The Belgian legislator is preparing a legal framework on insolvency law to expand the restructuring toolbox. On 26 March 2023, a draft bill was published transposing EU Directive 2019/1023 on restructuring and insolvency. The Bill should be voted before the summer holidays.

1.    Debtors will be supported with self-assessment and debt restructuring
The insolvency court's early-warning mechanism for debtors will be modernised. Beside continuing to monitor companies' health and acting as a kind of economic police force that steers the identified enterprise into bankruptcy proceedings, more emphasis will be placed on the Insolvency Chamber’s role to act as a facilitator. 

  • The Chamber will encourage enterprises at risk to take timely action by issuing them with alerts, facilitating self-assessment and offering access to the financial information gathered. 
  • To facilitate debt restructuring, the Chamber will provide a forum where debtors and creditors can discuss a settlement, a feature that seems particularly useful for SME debtors who are primarily faced with tax and corporate debts and do not require complex restructuring tools. 
  • At the debtor's request, the Chamber can appoint a restructuring expert as a flexible alternative to the current business mediator.

2.    It will be easier to reach an amicable solution through an out-of-court settlement
The Belgian legislator will modernise the mechanisms for judicial and out-of-court amicable settlements. A debtor will for instance no longer have to enter into a settlement arrangement with at least two creditors: one creditor will suffice. Furthermore, any party will be able to ask the court to confirm the out-of-court settlement in order to obtain an enforceable title. The settlement agreement no longer has to be filed in the language of the court. In addition to Dutch, French or German, it can also be filed in an international business language such as English.

3.    Under the large enterprise regime, impacted creditors can be placed in different voting classes
The current reorganisation procedure based on collective agreement from creditors is most commonly used in Belgium and applies a single regime to all enterprises. The draft bill introduces a distinction between SMEs and large enterprises which involves innovations that will have a major impact, both on the debtor seeking to restructure and on the creditors dealing with a restructuring debtor. Asset valuations of the company in liquidation and reorganisation value will undoubtedly become more important.

Under the large enterprise regime, creditors and shareholders can be placed in different voting classes if their rights in a hypothetical liquidation or the rights obtained under the plan are so dissimilar that there is no comparable position. A class votes in favour of the plan if a simple majority (in amount of the claim or interest) is obtained. There is no headcount. If one or more classes vote against the plan, the court can only sanction the reorganisation plan via a 'cross-class cram down' mechanism. This requires that additional confirmation criteria are met, including the Belgian version of the 'absolute priority rule'. SMEs can choose between the large enterprise regime and the SME regime which closely resembles the current reorganisation procedure by collective agreement.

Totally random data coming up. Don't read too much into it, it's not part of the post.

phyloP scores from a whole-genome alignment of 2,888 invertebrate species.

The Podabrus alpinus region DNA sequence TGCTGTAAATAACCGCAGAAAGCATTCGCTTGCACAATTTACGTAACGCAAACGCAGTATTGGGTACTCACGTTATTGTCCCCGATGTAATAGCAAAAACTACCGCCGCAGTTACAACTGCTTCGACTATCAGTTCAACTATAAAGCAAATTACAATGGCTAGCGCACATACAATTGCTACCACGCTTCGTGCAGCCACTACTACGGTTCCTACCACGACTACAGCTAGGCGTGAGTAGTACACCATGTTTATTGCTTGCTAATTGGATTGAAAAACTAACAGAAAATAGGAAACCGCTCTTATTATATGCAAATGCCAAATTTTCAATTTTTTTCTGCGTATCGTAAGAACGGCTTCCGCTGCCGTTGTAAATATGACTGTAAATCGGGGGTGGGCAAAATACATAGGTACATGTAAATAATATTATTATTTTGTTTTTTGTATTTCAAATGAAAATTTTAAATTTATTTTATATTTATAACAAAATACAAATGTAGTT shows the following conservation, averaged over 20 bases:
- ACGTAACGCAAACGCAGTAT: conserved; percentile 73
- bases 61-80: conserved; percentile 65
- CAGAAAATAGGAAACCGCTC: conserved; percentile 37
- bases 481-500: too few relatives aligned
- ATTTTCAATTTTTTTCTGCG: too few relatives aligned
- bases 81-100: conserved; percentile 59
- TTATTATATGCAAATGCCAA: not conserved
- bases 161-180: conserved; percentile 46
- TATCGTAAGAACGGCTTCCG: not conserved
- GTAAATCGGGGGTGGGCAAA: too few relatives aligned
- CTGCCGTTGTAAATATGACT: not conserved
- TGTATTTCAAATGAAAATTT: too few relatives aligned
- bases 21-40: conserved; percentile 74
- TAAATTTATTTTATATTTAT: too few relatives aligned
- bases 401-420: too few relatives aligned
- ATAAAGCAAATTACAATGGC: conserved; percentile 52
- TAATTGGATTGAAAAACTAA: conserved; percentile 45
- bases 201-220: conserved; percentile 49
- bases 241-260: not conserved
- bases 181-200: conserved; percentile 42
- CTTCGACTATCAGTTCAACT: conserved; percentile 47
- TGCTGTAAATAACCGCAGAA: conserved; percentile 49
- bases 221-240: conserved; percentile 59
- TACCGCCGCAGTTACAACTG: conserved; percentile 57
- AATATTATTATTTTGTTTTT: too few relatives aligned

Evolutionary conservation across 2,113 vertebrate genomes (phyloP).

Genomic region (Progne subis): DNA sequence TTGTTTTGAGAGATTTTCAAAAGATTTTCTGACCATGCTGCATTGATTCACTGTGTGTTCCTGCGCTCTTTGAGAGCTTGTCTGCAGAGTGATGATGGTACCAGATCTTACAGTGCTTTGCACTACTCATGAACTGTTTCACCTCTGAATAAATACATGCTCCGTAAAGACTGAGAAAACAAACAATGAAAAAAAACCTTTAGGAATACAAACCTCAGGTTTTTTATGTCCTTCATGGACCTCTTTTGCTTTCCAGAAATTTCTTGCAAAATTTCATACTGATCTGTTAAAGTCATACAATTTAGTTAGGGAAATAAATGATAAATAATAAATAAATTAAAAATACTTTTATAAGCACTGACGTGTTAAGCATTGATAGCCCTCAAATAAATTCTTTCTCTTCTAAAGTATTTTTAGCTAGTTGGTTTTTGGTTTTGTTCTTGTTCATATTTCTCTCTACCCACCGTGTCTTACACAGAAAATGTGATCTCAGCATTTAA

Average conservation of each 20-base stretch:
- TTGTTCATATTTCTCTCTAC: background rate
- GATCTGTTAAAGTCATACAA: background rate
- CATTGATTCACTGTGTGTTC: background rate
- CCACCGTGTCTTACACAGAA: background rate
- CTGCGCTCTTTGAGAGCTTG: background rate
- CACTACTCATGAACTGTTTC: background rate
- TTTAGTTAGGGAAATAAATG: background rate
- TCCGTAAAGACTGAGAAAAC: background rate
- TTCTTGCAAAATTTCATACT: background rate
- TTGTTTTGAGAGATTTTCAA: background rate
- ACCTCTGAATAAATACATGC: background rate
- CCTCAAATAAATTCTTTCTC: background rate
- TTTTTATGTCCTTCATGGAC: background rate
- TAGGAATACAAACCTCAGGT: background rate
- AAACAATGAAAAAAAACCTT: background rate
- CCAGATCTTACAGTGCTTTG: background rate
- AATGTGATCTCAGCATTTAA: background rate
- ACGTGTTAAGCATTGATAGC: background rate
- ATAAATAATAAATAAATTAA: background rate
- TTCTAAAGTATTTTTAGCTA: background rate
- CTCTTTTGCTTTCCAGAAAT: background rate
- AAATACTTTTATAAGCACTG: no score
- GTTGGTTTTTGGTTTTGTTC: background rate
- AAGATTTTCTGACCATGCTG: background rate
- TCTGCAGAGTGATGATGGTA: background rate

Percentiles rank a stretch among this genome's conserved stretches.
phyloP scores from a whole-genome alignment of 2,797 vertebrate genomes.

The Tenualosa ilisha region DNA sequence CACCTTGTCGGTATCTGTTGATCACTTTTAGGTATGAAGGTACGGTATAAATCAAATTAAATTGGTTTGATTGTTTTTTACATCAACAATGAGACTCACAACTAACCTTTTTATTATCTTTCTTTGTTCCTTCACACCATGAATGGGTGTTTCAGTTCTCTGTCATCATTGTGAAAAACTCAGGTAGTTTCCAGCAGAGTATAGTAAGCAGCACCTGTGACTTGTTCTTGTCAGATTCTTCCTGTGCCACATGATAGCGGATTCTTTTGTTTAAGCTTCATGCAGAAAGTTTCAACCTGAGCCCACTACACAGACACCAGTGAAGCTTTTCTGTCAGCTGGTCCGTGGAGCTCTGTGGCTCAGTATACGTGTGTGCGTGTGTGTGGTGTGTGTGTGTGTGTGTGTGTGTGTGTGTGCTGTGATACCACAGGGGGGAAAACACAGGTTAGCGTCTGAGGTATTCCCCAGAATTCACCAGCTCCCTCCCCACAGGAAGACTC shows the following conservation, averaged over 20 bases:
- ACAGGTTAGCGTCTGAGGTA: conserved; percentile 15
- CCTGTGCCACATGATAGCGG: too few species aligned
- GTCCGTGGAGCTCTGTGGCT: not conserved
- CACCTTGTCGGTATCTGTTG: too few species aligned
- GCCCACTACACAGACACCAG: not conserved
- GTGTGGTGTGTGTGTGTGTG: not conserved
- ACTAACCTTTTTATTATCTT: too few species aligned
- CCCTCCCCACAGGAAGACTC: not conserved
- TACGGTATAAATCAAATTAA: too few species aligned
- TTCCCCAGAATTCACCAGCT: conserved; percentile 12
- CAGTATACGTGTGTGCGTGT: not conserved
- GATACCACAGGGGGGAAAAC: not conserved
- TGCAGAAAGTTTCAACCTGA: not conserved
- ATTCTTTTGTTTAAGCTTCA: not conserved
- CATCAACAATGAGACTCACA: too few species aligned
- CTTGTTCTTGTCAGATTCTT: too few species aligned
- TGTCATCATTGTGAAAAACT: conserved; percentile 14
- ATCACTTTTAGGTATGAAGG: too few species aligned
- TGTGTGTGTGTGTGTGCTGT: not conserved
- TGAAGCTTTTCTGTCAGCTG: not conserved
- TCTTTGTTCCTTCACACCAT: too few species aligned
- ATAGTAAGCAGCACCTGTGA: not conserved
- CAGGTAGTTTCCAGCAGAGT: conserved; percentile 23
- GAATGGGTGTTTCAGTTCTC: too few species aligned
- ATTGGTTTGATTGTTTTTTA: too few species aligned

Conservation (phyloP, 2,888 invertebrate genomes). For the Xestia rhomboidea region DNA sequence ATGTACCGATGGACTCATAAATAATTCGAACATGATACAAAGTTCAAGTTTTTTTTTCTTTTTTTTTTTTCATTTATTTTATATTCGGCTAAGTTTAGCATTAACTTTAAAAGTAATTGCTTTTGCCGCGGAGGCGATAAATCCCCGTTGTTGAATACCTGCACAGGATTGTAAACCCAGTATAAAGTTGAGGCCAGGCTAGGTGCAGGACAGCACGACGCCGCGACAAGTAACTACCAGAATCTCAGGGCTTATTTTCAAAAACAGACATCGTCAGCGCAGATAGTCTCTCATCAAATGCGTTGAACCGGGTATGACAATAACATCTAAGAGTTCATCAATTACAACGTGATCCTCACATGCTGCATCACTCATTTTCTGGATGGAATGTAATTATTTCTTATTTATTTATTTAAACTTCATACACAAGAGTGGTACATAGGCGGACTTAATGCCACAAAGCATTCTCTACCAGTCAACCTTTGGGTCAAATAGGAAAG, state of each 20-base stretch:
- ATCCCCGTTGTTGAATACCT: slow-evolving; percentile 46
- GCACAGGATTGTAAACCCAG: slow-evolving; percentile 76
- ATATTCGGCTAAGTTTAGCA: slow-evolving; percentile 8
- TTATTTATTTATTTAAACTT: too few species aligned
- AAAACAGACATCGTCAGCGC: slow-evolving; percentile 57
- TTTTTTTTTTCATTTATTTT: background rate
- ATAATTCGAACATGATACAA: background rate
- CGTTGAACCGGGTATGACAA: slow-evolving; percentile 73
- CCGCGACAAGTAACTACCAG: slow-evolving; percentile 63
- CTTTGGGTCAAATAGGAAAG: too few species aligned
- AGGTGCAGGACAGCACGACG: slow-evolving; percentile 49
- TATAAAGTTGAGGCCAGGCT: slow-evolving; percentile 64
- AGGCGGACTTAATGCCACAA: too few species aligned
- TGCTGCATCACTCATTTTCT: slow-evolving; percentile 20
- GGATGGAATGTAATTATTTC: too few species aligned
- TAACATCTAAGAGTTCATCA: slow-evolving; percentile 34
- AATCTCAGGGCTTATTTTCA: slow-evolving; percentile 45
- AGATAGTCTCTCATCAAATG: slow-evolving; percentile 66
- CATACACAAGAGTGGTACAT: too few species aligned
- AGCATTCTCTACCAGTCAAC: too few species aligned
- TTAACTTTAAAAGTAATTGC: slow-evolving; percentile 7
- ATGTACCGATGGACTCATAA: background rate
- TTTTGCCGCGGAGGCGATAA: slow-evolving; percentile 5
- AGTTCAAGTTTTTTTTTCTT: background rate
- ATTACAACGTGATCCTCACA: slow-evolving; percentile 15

4.    Judicial reorganisation through a business transfer will get a new lease of life
Judicial reorganisation proceedings by way of a business transfer constitute the first stage in bankruptcy and are in many ways the golden child of Belgium's reorganisation avatar. It allows business transfers while maximising the total value to creditors and laying off employees without being subject to the constraints of the Act of 13 February 1998 (the “Renault” Act). This was an attractive scenario for both creditors and the debtor that could make an offer to buy-out its own business. However, it has been on probation since the ECJ ruled in Plessers that the Belgian insolvency framework infringes EU Council Directive 2001/23/EC regarding the safeguarding of employees’ rights in the event of business transfers.

The draft bill clarifies the purpose of judicial reorganisation proceedings: efficient asset liquidation. Furthermore, it adds the condition that the court must review the economic, technical and organisational reasons behind the choice of the transferee with regard to the different categories of employees. In this way, the business transfer option may well rise again from the ashes.

5.    Reorganisation or bankruptcy proceedings can be kept confidential for as long as possible
Debtors reasonably fear the publicity that inevitably comes with judicial reorganisation proceedings, as this will negatively impact their business and their cash situation. In the future, it will be possible to reorganise judicially through an amicable or collective agreement in total privacy, at the request of the debtor or a creditor/shareholder. Opting for private judicial reorganisation proceedings implies the appointment of an expert who will assist the debtor and creditors in the restructuring process. There is no automatic general stay but the restructuring expert can request that the court order a stay in respect of certain creditors.

Furthermore, the legislator wants to extend the confidential framework to include bankruptcy proceedings by allowing the debtor to prepare them in silence, aided by a trustee. This resembles the pre-packaged bankruptcy procedure proposed by the Belgian legislator in 2017. The ECJ ruling of 28 April 2022 (Heiploeg) and the proposed EU directive harmonising certain aspects of insolvency offer an opportunity to reintroduce this procedure.

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